13 The Role of Journals Prestigious journals are taking the lead in setting standards because scientists want to publish there. But traditional journals are facing more competition from new publishing models (OA, preprint servers), not all of which have same requirements on authors for reproducibility. Journals are likely the first to know when research they published is not reproducible; have obligation to alert the scientific community. 13

14 14 November 7 joint editorial between Science and Nature >70 publishers representing more than 120 journals in the preclinical sciences signed on to more stringent guidelines

15 Data Quality and Integrity Next workshop Spring 2015 Plan to work with the American Geophysical Union Focus on the field sciences Attendees to include researchers, journal editors, funding agency reps

16 Role of Federal Agencies Make reproducible research part of funding culture and researchers who produce reproducible research preferred PIs. Instill a culture of scientific (and data) quality and integrity inside each agency. Make public the agency’s policies and procedures to assure quality and integrity in its data and scientific products. 16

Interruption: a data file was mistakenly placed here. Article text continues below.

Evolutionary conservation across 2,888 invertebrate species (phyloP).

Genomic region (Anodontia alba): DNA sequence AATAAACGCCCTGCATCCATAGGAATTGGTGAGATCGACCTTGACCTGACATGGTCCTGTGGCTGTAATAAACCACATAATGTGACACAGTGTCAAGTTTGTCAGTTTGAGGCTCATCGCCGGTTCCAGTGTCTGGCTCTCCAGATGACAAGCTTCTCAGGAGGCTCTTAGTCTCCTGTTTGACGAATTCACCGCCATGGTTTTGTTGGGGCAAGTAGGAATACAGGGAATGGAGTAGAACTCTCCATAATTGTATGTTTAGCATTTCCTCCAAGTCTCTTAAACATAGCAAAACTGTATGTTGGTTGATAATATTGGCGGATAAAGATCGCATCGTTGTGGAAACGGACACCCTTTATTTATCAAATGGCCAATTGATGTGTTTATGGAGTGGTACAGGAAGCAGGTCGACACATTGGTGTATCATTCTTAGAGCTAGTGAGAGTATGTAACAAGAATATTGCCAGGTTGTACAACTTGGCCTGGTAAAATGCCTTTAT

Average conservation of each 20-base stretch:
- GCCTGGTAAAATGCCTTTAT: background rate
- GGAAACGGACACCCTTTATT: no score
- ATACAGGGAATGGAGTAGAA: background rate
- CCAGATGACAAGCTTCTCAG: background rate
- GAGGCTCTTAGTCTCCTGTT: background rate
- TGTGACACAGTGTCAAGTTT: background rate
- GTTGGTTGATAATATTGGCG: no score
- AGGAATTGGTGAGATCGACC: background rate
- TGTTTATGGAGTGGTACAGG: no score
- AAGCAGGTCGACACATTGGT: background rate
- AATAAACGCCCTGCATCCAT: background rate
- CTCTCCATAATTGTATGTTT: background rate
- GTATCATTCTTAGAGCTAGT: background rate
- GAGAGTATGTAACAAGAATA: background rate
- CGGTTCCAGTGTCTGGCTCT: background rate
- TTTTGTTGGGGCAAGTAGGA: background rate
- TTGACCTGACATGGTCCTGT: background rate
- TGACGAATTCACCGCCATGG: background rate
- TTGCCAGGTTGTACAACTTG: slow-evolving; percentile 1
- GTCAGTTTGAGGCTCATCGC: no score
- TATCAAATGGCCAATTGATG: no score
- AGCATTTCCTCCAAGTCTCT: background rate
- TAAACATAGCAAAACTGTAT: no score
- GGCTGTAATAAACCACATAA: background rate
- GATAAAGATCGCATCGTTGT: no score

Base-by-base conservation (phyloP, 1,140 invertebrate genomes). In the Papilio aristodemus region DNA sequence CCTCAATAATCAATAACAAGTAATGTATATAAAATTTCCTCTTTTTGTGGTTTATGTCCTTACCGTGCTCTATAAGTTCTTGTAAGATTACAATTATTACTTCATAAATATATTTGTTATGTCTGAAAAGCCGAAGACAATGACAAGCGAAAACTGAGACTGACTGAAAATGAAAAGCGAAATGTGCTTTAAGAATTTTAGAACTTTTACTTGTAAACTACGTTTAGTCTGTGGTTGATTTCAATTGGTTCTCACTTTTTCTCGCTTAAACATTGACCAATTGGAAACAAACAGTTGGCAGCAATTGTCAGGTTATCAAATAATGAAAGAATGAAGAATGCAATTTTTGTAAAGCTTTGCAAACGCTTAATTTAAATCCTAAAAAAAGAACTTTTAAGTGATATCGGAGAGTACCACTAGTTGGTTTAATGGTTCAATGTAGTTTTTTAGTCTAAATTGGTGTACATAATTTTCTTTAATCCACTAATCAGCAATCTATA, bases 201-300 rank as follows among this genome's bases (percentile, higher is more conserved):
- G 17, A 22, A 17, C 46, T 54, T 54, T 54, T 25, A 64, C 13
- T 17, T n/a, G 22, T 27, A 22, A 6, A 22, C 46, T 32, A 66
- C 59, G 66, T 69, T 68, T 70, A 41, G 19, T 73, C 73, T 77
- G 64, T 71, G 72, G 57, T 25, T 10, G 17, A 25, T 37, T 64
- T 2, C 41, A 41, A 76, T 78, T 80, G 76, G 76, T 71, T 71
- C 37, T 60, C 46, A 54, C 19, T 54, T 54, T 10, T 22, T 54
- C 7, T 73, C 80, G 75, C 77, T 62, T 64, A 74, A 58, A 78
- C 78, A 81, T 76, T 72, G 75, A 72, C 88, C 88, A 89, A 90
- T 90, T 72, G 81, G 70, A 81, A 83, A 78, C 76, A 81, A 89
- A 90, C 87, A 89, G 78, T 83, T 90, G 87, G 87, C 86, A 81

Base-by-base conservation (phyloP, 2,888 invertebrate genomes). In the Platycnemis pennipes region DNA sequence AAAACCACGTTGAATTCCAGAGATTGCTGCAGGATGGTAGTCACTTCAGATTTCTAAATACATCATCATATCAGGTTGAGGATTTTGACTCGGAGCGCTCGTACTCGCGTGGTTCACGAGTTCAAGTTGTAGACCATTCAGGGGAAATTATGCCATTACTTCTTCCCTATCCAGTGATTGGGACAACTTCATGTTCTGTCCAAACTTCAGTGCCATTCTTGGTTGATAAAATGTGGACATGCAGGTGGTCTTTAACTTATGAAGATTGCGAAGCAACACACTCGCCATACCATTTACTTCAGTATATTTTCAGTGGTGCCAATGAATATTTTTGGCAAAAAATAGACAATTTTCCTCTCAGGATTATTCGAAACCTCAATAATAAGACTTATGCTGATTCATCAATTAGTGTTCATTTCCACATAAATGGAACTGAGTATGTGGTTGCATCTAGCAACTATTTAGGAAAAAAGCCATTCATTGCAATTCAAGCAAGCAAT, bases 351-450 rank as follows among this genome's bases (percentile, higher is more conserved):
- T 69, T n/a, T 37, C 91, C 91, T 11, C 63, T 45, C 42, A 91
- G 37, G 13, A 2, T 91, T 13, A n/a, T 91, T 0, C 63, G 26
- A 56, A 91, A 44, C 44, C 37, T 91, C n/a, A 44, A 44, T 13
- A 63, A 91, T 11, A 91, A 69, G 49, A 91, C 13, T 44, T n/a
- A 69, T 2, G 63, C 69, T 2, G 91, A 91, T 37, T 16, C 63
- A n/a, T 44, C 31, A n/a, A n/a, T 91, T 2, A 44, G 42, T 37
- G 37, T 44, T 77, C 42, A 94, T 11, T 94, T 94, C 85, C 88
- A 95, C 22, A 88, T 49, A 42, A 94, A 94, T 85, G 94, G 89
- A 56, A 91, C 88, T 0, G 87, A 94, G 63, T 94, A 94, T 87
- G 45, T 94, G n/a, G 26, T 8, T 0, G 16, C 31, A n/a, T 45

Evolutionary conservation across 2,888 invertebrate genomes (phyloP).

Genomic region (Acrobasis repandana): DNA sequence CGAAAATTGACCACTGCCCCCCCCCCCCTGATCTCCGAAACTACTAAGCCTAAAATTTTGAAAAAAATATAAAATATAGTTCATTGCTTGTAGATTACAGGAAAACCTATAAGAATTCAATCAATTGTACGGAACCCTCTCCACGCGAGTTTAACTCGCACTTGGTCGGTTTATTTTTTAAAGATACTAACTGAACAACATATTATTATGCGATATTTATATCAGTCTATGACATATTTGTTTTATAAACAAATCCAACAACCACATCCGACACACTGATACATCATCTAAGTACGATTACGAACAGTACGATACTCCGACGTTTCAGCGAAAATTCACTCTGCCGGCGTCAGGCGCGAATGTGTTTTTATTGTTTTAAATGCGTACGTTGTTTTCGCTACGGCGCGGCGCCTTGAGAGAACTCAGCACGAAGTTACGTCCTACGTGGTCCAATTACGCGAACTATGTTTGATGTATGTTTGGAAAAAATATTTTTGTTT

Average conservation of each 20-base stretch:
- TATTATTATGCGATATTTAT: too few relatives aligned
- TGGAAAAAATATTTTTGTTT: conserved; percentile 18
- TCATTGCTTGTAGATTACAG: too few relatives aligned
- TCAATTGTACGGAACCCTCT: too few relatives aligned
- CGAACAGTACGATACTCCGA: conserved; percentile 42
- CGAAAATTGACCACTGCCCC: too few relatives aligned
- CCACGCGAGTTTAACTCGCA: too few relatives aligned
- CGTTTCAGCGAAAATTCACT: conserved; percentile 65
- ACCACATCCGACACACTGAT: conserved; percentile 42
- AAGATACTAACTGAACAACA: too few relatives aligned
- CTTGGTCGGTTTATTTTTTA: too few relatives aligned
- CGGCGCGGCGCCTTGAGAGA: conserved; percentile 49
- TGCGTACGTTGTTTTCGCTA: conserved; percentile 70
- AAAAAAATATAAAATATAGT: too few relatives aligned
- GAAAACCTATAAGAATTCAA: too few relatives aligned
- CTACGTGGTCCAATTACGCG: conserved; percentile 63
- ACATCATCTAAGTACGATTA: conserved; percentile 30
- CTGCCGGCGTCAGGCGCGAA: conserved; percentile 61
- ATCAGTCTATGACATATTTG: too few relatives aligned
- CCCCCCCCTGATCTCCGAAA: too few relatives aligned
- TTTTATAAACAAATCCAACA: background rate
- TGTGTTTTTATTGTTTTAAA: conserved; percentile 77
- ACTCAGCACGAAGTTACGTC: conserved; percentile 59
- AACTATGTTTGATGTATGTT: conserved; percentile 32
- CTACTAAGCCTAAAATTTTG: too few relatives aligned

17 Role of Universities Responsible for training future and current researchers in the scientific method and best practices to improve reproducibility. Can reward researchers who produce reproducible results and withhold rewards from researchers who produce non-reproducible research. 17

18 Role of Scientific Societies Consider honoring those who consistently produce reproducible research. Devote special sessions at scientific meetings to the topic of best practices in reproducibility. Adopt reproducibility guidelines for society publications. 18 This needs to be a team effort.

19 I have heard it said that scientific journals use leverage to promote reproducible research from the research community. Researchers Editors

20 However, in my experience the better analogy for the relationship is that of a well choreographed pair of dancing partners.